Delegates (2):

Pedro Pierluisi, D-Puerto Rico; Gregorio Sablan, I-Northern Mariana Islands.

And today the Senate welcomed Mark Begich (D-AK), Kay Hagan (D-NC), Jeff Merkley (D-OR), Jeanne Shaheen (D-NH),  Mark Udall (D-CO), Tom Udall (D-NM), Mark Warner (D-VA), Mike Johanns (R-NE) and Jim Risch (R-ID).


DNC Chairman Tim Kaine

The choice has been made:

Virginia Gov. Timothy M. Kaine will become chairman of the Democratic National Committee later this month, serving as the top political messenger for Barack Obama’s administration even while he finishes his final year in the governor’s mansion, several sources said.

Kaine, who emerged as one of Obama’s vice presidential finalists this summer, will operate from Richmond in a part-time capacity until January 2010, when he will become the full-time DNC chairman. Kaine is constitutionally barred from running for reelection.

A personal friend of the president-elect, Kaine is a gregarious chief executive who is known to relish political combat and helped put Virginia in the Democratic column for the first time in almost 50 years.

I volunteered for Kaine back in 2005–he’s no Howard Dean, but he does look like a pretty solid pick.   Plus, since he’s a close ally of Obama I imagine that the DNC and White House political operation will operate in tandem.  I just hope that Kaine continues Dean’s legacy of building a 50-state Democratic infrastructure and building a national network of small donors.

VA-GOV: McAuliffe’s In

Former DNC Chairman and Hillary Clinton campaign chair Terry McAuliffe is officially running for Governor of Virginia.

McAuliffe was Chairman of the DNC from 2001 to 2005; in that time, Democrats lost two elections; the party’s fundraising consistently lagged behind the GOP’s; messaging and party discipline were terrible; and the party backed a slew of idiotic self-defeating policies.

But it would be completely unfair to blame all of that on McAuliffe–even if he did everything right, he might not have been able to single-handedly solve those problems.

What I do blame McAuliffe for, though, is the way he ran the party: poorly.   Under his leadership, state Democratic parties atrophied, starved of funds and talent.  Little to no effort was put into building the kind of web-based small donor network that propelled Howard Dean to national prominence under McAuliffe’s watch.  Under him, Democrats were consistently incapable of putting enough boots on the ground to win elections.  Under McAuliffe, the networks of volunteers and experienced political operatives that would go on to elect  Barack Obama President were never built.  Under him, millions of dollars of potential donations from small donors was never collected.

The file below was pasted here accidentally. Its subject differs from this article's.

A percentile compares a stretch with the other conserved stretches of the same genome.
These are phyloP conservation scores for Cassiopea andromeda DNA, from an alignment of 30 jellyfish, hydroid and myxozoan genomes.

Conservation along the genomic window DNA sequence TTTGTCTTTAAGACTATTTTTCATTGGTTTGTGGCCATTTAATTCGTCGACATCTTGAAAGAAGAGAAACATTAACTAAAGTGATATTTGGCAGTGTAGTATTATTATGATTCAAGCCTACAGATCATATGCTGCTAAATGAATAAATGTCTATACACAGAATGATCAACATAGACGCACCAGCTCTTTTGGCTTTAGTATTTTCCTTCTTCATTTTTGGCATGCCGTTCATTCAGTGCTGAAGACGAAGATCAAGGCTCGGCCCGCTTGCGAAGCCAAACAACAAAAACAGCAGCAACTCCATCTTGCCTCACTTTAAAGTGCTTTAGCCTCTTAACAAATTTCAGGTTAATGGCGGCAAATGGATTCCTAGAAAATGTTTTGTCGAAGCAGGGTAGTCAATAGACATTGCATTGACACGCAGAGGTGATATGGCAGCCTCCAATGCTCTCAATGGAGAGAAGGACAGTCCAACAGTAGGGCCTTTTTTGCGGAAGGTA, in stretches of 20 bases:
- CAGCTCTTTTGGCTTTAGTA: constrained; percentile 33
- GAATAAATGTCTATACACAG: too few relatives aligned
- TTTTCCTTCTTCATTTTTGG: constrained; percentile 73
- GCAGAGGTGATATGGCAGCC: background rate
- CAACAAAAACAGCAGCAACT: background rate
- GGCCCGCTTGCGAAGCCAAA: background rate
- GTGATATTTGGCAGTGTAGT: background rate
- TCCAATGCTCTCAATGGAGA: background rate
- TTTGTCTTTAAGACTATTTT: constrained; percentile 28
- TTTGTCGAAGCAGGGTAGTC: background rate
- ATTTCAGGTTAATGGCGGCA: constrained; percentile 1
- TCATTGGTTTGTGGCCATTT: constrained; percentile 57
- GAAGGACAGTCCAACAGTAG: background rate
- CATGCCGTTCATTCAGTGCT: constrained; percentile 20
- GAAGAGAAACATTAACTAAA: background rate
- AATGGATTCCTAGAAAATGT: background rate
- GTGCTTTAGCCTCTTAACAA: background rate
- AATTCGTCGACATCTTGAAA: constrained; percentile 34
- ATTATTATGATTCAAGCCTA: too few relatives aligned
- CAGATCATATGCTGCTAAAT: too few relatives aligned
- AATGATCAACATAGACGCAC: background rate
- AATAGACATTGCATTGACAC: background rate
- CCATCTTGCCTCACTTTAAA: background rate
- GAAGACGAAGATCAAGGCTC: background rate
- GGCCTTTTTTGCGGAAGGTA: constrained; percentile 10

McAuliffe is politically old-fashioned.  He’s from the school of thought that says as long as you have enough wealthy donors willing to max out and as long as you can afford a lot of television commercials, you’ll win.  His leadership was fundamentally out of touch with the reality of American politics.  Every advancement Howard Dean made could have at least been started under McAuliffe; he simply refused to take a risk and modernize the Democratic Party. And that’s not the kind of leadership we need here in Virginia.

So, unless something major changes, I won’t be voting for Terry McAuliffe.  Thanks, but no thanks.

The (Likely) Agreement

Yesterday, Senate Democrats voted to keep Joe Lieberman as Chairman of the influential Senate Homeland Security and Government Affairs committee.  Many are attributing the final outcome to a last-minute intervention on Lieberman’s behalf by President-Elect Barack Obama.

But why did he intervene? I mean, as of November 9th, Obama wasn’t getting involved at all.  But two days later, on the 11th, he came out in support of keeping Lieberman. What happened?